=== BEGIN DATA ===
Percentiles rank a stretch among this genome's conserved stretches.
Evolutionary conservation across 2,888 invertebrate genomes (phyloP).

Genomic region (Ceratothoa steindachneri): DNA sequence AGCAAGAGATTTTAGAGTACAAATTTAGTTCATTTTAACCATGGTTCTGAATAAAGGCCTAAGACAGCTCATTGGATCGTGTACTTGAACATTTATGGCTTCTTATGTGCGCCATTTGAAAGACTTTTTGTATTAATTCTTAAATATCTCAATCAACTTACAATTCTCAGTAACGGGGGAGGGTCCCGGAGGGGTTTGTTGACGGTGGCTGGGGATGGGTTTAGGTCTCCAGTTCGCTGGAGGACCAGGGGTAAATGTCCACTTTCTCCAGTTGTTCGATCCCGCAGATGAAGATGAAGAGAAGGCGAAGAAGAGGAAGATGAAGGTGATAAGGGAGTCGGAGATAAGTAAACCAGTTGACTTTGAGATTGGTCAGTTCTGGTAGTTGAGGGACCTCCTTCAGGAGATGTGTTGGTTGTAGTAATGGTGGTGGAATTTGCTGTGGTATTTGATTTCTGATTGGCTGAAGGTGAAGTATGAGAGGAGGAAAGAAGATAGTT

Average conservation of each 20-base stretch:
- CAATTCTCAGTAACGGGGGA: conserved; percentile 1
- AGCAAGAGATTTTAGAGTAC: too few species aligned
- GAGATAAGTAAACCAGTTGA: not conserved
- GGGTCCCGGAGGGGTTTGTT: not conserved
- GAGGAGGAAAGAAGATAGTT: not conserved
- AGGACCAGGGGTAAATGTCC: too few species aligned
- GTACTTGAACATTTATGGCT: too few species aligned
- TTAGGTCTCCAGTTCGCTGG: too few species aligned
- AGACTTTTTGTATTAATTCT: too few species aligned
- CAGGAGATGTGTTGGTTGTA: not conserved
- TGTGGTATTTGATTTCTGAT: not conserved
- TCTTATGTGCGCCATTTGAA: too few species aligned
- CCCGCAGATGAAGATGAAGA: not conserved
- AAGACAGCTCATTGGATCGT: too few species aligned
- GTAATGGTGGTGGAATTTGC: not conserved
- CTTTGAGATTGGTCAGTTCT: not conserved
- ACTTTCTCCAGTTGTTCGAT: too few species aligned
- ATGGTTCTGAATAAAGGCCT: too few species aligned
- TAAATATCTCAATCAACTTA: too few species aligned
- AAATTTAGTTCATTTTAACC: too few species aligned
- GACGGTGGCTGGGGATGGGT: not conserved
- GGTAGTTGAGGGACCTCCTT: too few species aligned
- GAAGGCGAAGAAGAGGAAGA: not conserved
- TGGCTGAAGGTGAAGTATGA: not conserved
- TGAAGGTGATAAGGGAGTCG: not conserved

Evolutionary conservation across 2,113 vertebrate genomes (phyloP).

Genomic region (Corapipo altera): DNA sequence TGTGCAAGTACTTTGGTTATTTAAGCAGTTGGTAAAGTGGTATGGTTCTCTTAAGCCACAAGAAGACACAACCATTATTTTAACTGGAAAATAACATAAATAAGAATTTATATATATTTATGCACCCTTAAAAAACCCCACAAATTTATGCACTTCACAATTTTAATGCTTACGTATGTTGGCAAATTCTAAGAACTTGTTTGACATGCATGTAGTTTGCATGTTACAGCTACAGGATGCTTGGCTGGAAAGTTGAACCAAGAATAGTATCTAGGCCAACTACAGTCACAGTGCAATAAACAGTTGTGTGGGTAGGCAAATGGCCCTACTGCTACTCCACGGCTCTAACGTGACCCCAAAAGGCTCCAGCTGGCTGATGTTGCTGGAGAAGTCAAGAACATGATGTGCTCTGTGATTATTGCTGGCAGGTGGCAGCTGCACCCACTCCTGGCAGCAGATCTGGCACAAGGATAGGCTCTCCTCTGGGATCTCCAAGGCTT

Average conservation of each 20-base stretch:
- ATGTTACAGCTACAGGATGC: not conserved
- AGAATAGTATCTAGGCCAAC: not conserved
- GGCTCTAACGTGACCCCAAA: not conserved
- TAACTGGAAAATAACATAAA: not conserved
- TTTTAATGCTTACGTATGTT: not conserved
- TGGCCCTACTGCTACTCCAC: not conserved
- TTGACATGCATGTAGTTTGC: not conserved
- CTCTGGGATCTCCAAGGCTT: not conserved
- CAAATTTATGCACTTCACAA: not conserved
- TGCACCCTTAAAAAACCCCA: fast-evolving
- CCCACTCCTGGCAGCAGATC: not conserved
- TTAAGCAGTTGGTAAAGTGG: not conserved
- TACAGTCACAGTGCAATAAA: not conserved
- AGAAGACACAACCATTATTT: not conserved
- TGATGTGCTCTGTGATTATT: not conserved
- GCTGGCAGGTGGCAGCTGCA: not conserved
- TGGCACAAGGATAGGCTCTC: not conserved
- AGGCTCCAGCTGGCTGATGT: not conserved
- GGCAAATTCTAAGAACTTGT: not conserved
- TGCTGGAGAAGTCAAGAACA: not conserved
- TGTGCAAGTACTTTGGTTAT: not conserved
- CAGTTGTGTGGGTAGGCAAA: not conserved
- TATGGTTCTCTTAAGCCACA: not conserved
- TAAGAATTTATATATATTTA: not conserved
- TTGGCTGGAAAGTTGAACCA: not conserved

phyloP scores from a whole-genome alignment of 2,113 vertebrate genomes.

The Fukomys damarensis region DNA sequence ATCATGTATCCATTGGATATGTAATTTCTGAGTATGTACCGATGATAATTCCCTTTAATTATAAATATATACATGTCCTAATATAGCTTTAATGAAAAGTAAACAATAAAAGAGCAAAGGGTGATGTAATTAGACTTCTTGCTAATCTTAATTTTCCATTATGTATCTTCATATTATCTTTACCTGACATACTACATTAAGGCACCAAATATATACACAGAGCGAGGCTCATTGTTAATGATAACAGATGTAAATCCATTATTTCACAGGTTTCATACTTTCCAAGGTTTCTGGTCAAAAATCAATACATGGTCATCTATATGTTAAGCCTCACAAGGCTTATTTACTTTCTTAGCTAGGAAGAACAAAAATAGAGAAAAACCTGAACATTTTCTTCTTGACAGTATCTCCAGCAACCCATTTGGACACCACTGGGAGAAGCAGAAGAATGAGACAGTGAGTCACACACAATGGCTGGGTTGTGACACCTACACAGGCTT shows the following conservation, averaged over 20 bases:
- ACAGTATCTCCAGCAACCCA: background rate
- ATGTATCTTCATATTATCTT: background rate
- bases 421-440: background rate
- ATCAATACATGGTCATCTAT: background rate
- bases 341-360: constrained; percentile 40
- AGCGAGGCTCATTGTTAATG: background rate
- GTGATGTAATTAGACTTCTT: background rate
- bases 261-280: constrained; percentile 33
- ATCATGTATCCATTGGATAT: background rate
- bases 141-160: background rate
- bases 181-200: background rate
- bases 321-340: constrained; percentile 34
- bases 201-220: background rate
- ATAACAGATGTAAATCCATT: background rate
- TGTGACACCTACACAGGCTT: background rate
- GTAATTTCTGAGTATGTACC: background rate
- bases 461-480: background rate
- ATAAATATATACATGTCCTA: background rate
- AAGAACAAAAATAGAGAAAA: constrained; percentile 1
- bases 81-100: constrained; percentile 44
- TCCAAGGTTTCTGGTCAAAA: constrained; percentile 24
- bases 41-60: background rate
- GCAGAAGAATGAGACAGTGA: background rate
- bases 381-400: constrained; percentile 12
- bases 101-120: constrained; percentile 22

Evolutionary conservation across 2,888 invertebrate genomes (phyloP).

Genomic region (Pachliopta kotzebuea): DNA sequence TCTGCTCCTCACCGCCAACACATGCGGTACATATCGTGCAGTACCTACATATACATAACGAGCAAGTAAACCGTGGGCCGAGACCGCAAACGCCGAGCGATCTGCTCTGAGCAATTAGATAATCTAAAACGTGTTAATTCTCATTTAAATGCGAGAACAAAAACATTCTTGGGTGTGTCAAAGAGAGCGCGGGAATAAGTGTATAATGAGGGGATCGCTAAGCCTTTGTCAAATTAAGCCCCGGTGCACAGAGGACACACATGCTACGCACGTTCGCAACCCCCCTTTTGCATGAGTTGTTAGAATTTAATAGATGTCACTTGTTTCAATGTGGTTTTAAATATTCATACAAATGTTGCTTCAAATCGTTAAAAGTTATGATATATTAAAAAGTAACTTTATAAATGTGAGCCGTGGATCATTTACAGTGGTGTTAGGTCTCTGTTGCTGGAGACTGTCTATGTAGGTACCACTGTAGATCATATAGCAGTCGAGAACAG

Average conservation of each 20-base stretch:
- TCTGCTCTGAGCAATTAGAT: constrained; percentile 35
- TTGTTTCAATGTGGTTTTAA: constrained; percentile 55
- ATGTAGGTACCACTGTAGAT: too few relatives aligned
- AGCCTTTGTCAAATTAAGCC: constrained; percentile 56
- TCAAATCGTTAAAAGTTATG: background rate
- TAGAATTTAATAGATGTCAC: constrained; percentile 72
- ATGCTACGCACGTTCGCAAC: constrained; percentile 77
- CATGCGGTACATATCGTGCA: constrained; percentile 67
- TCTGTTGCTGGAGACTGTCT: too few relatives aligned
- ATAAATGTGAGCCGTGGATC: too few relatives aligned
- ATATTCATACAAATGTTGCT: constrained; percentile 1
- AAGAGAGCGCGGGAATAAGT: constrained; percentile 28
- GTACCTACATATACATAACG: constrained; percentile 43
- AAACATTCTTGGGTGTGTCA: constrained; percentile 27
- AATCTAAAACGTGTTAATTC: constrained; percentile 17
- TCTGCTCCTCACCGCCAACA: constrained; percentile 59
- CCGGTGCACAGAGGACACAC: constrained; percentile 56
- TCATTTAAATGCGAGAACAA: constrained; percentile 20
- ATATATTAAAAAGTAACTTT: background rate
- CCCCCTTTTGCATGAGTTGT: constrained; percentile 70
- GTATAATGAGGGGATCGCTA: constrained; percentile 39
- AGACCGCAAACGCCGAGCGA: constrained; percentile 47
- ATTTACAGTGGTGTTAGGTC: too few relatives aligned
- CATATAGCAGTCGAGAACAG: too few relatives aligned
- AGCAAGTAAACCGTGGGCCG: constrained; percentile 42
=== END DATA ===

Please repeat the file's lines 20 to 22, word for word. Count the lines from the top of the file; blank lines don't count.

- CTTTGAGATTGGTCAGTTCT: not conserved
- ACTTTCTCCAGTTGTTCGAT: too few species aligned
- ATGGTTCTGAATAAAGGCCT: too few species aligned